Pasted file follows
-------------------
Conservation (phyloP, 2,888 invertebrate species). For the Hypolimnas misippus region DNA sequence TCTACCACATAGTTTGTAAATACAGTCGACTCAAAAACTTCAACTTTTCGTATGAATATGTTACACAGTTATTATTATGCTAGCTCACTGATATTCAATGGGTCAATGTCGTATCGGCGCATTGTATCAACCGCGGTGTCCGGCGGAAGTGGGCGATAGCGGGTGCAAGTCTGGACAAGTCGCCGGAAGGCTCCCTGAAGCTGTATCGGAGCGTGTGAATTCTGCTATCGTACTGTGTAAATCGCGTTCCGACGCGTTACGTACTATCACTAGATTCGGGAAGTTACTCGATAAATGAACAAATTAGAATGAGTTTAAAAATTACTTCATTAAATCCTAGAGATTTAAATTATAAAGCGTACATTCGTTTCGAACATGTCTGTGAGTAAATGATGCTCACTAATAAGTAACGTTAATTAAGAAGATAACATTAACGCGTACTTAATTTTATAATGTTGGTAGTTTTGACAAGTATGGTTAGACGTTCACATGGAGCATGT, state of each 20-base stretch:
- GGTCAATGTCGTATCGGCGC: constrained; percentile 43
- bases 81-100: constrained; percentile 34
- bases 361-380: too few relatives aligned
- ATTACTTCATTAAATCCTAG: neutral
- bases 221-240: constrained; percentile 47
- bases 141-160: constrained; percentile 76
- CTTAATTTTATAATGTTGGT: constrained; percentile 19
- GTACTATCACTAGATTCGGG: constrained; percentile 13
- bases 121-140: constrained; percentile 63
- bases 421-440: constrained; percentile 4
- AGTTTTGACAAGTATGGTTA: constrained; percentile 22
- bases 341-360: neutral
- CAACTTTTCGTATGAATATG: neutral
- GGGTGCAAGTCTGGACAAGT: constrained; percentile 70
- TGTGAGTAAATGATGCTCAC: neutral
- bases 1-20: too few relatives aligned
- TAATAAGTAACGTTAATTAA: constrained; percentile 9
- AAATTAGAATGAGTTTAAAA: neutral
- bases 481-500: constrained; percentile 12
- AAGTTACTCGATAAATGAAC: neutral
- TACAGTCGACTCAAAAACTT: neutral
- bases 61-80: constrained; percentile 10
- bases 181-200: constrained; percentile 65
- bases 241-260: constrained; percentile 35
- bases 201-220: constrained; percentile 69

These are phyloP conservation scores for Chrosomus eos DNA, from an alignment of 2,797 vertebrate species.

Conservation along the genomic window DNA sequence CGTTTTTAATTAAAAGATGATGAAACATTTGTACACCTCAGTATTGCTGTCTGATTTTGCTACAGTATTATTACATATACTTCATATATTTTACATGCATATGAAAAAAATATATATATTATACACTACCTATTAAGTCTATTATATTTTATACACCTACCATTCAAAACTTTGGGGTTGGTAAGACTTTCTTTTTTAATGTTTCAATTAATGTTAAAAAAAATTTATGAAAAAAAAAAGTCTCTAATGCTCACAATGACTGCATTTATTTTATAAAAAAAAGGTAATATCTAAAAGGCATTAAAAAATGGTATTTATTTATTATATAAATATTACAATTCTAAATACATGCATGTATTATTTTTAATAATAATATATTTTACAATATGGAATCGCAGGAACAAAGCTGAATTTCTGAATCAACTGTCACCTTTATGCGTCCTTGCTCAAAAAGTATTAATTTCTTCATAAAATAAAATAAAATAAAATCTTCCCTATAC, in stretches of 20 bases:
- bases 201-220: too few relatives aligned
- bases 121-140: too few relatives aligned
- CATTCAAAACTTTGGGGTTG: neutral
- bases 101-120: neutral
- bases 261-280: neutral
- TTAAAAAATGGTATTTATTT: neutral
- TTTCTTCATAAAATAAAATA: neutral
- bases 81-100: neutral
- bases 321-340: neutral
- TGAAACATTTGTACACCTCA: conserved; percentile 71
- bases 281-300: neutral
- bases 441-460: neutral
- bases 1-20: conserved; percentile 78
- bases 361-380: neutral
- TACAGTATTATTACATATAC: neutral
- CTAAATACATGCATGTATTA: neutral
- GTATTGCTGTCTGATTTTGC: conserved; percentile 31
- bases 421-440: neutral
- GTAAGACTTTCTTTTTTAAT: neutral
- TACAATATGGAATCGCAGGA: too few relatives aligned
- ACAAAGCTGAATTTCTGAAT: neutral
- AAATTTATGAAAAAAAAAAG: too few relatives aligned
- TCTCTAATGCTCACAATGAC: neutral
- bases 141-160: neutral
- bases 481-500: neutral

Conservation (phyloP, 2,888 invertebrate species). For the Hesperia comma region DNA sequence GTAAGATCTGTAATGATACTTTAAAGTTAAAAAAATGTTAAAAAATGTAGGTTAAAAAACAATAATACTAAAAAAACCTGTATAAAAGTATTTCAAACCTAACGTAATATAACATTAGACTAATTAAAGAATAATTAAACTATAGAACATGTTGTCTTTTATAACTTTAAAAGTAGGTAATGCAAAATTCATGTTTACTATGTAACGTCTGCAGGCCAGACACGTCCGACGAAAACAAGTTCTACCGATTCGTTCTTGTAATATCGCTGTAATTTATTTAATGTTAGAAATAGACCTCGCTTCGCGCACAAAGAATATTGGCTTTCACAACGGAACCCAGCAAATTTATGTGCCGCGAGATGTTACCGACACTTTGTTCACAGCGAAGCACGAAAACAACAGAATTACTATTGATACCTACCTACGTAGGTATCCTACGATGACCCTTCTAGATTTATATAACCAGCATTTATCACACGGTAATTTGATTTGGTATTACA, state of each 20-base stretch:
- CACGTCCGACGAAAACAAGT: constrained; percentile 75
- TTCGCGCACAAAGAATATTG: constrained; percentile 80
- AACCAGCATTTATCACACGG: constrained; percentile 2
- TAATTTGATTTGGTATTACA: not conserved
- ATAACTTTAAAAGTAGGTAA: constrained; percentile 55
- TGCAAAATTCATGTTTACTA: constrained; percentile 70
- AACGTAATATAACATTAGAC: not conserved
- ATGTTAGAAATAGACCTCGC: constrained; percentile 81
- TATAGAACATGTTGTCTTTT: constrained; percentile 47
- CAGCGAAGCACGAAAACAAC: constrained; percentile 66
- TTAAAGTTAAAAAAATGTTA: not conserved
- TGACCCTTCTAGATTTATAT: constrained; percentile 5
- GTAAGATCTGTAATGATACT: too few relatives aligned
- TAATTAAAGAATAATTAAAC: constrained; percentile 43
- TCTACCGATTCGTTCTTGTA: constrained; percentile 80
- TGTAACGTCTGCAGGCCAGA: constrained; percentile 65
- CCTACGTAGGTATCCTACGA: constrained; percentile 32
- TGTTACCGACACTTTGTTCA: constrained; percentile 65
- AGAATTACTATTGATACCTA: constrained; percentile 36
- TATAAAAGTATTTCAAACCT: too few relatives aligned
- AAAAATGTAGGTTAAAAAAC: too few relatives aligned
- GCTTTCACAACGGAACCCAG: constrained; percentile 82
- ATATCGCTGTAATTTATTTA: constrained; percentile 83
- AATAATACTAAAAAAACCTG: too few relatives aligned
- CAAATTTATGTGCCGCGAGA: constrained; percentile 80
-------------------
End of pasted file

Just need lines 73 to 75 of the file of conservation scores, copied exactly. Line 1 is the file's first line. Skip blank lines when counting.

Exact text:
- AGAATTACTATTGATACCTA: constrained; percentile 36
- TATAAAAGTATTTCAAACCT: too few relatives aligned
- AAAAATGTAGGTTAAAAAAC: too few relatives aligned